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My Friend Told Me I Could Write off My Dog Food
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My Friend Told Me I Could Write off My Dog Food

What is the “Truth” about Taxes for the Self Employed 

We all pay tax on income we earn.  If you work as an independent contractor, you probably have a lot of questions about how to track your income, how to estimate tax and how to pay taxes.

If you provide a creative or professional service, work on demand or do freelance work you are self employed.  Self employed individuals need to understand taxes; how to pay taxes and how to keep records for expenses that they can deduct.  No taxes are withheld from your income, so you will need to pay quarterly estimated tax payments.

Let’s consider the elements of managing your taxes as an independent contractor:

Determine What Business Structure to Set Up

Your business structure determines which income tax return form you have to file. The most common forms of business are the sole proprietorship, partnership, corporation, and S corporation. We recommend that you set up a Limited Liability Company (LLC) with your  state Secretary of State. You can find more about what the Single Member LLC set up at the IRS website Owner of Single Member LLC  At this website you will also learn more about using an EIN (Employer Identification Number) or your SSN (Social Security Number) for opening bank accounts, etc.

Keep Good Records

Good record keeping helps to avoid headaches at tax time.  You have the burden of proof so you must be able to prove the expenses that you deduct. 

  • Keep a mileage log to support your mileage deduction
  • Write the business purpose for all business meals
  • Take pictures of your home office
  • Keep copies of receipts in an electronic format such as an app like Receipt Bank or Expensify 

How to Compute Tax

First, as an independent contractor you pay both income tax and self employment tax on your income.  Before you can determine these taxes, you must compute your net profit or loss from your business. As a business owner, you are entitled to deductions for business expenses to reduce your net business income.  When you are self employed you have more freedom and ability to deduct expenses than an employee.

Self employment tax is the same as Social Security and Medicare tax.  As an employee you pay half of this tax and your employer covers half.  When you are self employed you pay the entire 15.3% self employment tax.  

You also pay income tax on your income.  Income tax includes both federal and state income tax.  Net business income is reported on a Schedule C on your personal income tax return.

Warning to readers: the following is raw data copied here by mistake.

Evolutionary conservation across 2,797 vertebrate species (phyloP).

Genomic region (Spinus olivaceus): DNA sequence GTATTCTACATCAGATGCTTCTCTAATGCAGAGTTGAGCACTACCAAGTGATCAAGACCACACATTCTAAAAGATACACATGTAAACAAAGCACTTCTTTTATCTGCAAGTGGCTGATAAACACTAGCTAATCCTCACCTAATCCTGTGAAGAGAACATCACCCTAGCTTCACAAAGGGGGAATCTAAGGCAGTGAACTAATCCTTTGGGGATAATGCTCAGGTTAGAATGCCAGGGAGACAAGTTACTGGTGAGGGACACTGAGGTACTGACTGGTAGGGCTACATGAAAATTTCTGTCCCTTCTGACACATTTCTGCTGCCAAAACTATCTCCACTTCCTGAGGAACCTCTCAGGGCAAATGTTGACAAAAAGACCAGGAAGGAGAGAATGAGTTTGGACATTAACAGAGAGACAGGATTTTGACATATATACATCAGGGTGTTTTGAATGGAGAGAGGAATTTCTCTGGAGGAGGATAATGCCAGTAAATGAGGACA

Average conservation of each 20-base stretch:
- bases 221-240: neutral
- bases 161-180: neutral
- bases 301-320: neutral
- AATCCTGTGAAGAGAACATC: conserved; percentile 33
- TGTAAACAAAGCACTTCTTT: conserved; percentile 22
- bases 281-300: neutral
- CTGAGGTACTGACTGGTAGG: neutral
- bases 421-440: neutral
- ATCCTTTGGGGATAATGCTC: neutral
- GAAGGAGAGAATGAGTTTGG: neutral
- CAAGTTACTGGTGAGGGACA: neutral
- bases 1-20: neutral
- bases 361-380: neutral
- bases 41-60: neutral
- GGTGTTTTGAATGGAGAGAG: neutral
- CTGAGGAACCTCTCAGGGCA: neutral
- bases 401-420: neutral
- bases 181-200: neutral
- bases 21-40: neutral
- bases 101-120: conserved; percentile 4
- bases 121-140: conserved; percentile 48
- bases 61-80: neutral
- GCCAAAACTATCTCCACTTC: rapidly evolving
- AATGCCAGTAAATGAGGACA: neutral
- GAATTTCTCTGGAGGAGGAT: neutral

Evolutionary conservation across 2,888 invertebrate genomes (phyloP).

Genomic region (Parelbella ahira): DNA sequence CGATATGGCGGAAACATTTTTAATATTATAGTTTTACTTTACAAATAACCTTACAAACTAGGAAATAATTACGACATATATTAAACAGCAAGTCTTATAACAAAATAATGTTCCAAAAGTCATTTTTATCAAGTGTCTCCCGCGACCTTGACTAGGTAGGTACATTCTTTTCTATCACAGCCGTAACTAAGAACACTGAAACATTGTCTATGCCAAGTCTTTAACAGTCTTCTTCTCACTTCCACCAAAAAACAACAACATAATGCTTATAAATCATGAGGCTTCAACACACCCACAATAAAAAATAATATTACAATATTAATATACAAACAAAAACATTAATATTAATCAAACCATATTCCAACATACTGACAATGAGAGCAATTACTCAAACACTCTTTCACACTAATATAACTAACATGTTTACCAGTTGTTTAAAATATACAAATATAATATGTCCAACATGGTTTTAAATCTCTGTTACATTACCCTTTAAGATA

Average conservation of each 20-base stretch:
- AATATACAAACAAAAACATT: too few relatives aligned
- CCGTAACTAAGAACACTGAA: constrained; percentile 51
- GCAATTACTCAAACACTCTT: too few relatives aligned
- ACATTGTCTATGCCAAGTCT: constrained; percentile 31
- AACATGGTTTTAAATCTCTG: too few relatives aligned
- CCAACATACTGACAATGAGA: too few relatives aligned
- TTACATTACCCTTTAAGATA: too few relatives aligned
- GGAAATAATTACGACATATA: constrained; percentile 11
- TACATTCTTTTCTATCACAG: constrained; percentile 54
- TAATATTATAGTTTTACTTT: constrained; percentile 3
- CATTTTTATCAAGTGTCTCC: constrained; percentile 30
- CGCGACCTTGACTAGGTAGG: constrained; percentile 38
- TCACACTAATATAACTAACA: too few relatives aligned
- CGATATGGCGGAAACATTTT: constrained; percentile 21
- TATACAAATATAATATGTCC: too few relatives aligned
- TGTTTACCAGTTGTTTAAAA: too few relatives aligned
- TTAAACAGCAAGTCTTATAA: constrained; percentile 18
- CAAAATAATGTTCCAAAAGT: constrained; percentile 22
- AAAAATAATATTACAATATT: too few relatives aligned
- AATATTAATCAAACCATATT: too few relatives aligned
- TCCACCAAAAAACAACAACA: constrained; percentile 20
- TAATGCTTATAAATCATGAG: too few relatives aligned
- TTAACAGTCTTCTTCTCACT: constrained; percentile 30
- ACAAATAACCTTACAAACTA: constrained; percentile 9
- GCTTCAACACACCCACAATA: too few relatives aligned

IRS Publication Business Expenses has a good list of deductions you can take.

Here are some of the deductions you should track:

  • Business use of home
  • Business mileage
  • Business use of cell phone and internet
  • Business meetings

Qualified Business Income Deduction

Starting in 2018, business owners may be entitled to a deduction of up to 20% of their Qualified Business Income from a trade or business.  The deduction is subject to multiple limitations such as the type of trade or business, and the total of your adjusted gross income. This new deduction provides a very nice benefit for self employed individuals.

How to pay your taxes

If you (or your spouse) receive a W-2 job and self employment income, you can choose to have more taxes withheld from your W-2 to cover taxes from your self employment income.  Otherwise, you are required to pay estimated taxes throughout the year to avoid underpayment penalties. The IRS wants funds throughout the year and not just when you file your tax return.

 When to pay — Estimated tax payments are due four times a year:

  • April 15 for payment period January 1–March 31
  • June 15 for payment period April 1–May 31
  • September 15 for payment period June 1–August 31
  • January 15 for payment period September 1–December 31

How to payPay online or by mail or phone (refer to Form 1040-ES).

You must also pay taxes to your state.  Look at the online options to pay estimated taxes to your state.

How to file your taxes

To file your tax return as an independent contractor you will include the following forms with your Form 1040, U.S. Individual Income Tax Return

If you have questions about this article, you can reach out for more info.